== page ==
A trickle of relief
One lesson local folks have taken to the bank following Tropical Storm Irene is that state and federal regulations are often confusing, contradictory and impenetrably dense.
That was especially true when it came to determining which recovery expenses were reimbursable through the Federal Emergency Management Agency, Community Development Block Grant Disaster Recovery funds and the federal Hazard Mitigation Grant Program.
Often, whether or not a homeowner or a town received money depended on a bureaucrat’s interpretation of federal and state regulations or standards.
Such was the case in Jamaica, where four Water Street homeowners were deemed ineligible for hazard mitigation funds because even though their homes were destroyed when Ball Mountain Brook overflowed its banks, because their properties were just outside of a federally recognized flood zone.
Fortunately, the Stratton Foundation has said it will help buy out the properties and the town is considering whether it will submit an application for CDBG funds to supplement the Foundation’s contribution.
In Townshend, the highway crew replaced a culvert on Dam Road that was destroyed by the West River, at a cost of $554,000. Though the town had been reimbursed for about $300,000 of the cost, it was told because of differences between state and federal regulations, wasn’t eligible for any more funding.
That’s a hearty cost for a town the size of Townshend, a cost it was trying to reconcile with its regular road budget of just more than $800,000.
But on Wednesday, Townshend got some good news.
Gov. Peter Shumlin and Vermont’s Congressional Delegation announced that FEMA has agreed to pay the full cost to replace the culvert.
While this only applies to the Townshend Dam Road culvert, the state hopes it could be a precedent that would allow dozens of other Vermont towns to qualify for funds to receive full reimbursement -- at 90 percent of project costs -- from FEMA for similar projects. A number of those projects have also been contested by FEMA but now could be appealed in light of this latest development.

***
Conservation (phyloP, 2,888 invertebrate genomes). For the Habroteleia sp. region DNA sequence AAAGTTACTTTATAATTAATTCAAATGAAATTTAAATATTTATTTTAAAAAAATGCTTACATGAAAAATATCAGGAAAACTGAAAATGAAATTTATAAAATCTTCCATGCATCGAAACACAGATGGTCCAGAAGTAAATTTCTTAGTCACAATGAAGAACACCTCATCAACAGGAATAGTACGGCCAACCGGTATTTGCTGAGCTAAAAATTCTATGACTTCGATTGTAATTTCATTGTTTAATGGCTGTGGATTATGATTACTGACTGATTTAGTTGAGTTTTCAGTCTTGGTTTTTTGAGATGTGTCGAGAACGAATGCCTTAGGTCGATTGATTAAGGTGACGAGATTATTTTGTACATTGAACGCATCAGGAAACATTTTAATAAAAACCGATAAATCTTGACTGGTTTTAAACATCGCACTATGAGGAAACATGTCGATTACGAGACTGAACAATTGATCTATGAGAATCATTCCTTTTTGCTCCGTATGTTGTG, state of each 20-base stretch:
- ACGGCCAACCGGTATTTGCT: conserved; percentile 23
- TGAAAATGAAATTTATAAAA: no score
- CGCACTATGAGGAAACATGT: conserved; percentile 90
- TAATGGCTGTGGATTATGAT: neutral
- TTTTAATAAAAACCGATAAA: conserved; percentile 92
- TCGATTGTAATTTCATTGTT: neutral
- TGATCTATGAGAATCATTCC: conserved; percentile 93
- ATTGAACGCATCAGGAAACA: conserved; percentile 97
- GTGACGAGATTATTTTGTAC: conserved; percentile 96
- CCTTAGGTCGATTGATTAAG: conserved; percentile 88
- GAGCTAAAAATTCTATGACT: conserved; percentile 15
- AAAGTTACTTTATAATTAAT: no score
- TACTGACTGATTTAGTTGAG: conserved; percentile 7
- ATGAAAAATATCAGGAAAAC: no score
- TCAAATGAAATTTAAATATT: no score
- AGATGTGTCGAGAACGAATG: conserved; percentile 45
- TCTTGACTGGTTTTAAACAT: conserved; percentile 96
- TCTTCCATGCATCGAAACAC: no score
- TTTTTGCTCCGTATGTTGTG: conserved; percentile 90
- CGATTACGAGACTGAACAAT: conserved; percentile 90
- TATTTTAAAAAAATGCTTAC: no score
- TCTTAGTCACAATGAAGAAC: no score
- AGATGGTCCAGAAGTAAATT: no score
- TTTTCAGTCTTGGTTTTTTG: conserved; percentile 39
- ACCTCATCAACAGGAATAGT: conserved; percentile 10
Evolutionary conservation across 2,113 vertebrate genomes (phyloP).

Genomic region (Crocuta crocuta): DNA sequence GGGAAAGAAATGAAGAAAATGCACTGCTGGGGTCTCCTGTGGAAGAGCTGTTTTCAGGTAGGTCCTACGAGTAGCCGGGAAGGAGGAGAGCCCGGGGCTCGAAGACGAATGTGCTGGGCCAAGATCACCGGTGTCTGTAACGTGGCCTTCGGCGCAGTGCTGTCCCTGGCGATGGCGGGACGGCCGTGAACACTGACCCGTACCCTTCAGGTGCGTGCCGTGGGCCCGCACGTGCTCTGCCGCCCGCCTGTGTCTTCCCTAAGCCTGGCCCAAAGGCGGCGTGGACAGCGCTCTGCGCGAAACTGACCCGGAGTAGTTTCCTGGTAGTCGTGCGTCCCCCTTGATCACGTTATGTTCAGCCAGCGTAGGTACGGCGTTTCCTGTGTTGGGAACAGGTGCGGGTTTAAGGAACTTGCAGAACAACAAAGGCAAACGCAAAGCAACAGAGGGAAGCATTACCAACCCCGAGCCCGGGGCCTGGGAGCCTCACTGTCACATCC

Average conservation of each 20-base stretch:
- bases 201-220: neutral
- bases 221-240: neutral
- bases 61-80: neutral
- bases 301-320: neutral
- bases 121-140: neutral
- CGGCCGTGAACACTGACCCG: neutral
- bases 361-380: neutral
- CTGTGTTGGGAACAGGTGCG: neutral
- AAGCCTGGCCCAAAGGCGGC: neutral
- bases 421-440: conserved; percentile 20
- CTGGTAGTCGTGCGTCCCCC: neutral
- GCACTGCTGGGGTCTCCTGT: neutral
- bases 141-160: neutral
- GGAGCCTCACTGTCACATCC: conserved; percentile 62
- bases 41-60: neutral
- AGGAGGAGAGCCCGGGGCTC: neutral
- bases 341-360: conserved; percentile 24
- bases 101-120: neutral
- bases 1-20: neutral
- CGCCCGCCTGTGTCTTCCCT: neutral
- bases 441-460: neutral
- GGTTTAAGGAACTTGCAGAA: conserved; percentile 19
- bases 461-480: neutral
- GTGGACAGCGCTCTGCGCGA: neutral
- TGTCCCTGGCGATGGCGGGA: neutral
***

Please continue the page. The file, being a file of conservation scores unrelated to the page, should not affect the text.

Sen. Patrick Leahy, Sen. Bernie Sanders and Rep. Peter Welch stated in a press release that FEMA’s decision was "a welcome change of heart."
Joe Flynn, the director of the Vermont Division of Emergency Management and Homeland Security, called it "common sense."
At issue in this case was the fact Townshend replaced the old culvert with a bigger culvert, built to withstand flood waters that had washed out the previous one. But FEMA had said it would only pay for a replacement and not an upgrade.
"As a matter of federal policy, it makes no sense to use federal tax dollars to put back in place the same size culverts that just blew out," noted Leahy, Sanders and Welch. "If they didn’t survive the last flood, they aren’t likely to survive the next."
Vermont’s congressional delegation has repeatedly appealed to FEMA, asking it to find ways to bend its rules. In addition, Flynn and his staff coordinated with legal counsel in the Agency of Transportation to support Townshend’s appeal.
Just the same, FEMA qualified its decision so as not to give anyone else unreasonable hope.
"Even though the decision upheld FEMA’s position that this standard was not an eligible one, the ruling grants us a waiver to move forward with mitigation funding for this project and that’s a good step," said Mark Landry, FEMA’s Federal Coordinating Officer for Vermont.
We know how hard everyone has been working on the Irene Recovery, and that includes town and state officials, volunteers, regional planners, our congressional delegation and, yes, even the ground troops from FEMA.
And we also understand in this time of fiscal hardship, the federal government is continually on the lookout for ways to avoid shelling out money (unless, of course, you have a billion-dollar jet you want to sell to the Department of Defense).
We just wish the home and business owners, towns and the state didn’t have to jump through hoops and negotiate a maze of regulations to get disaster recovery assistance.
It seems in the big scheme of things, this is what we want our federal government to do: Help out those who have been struck down by disaster and not make it a journey worthy of Kafka.
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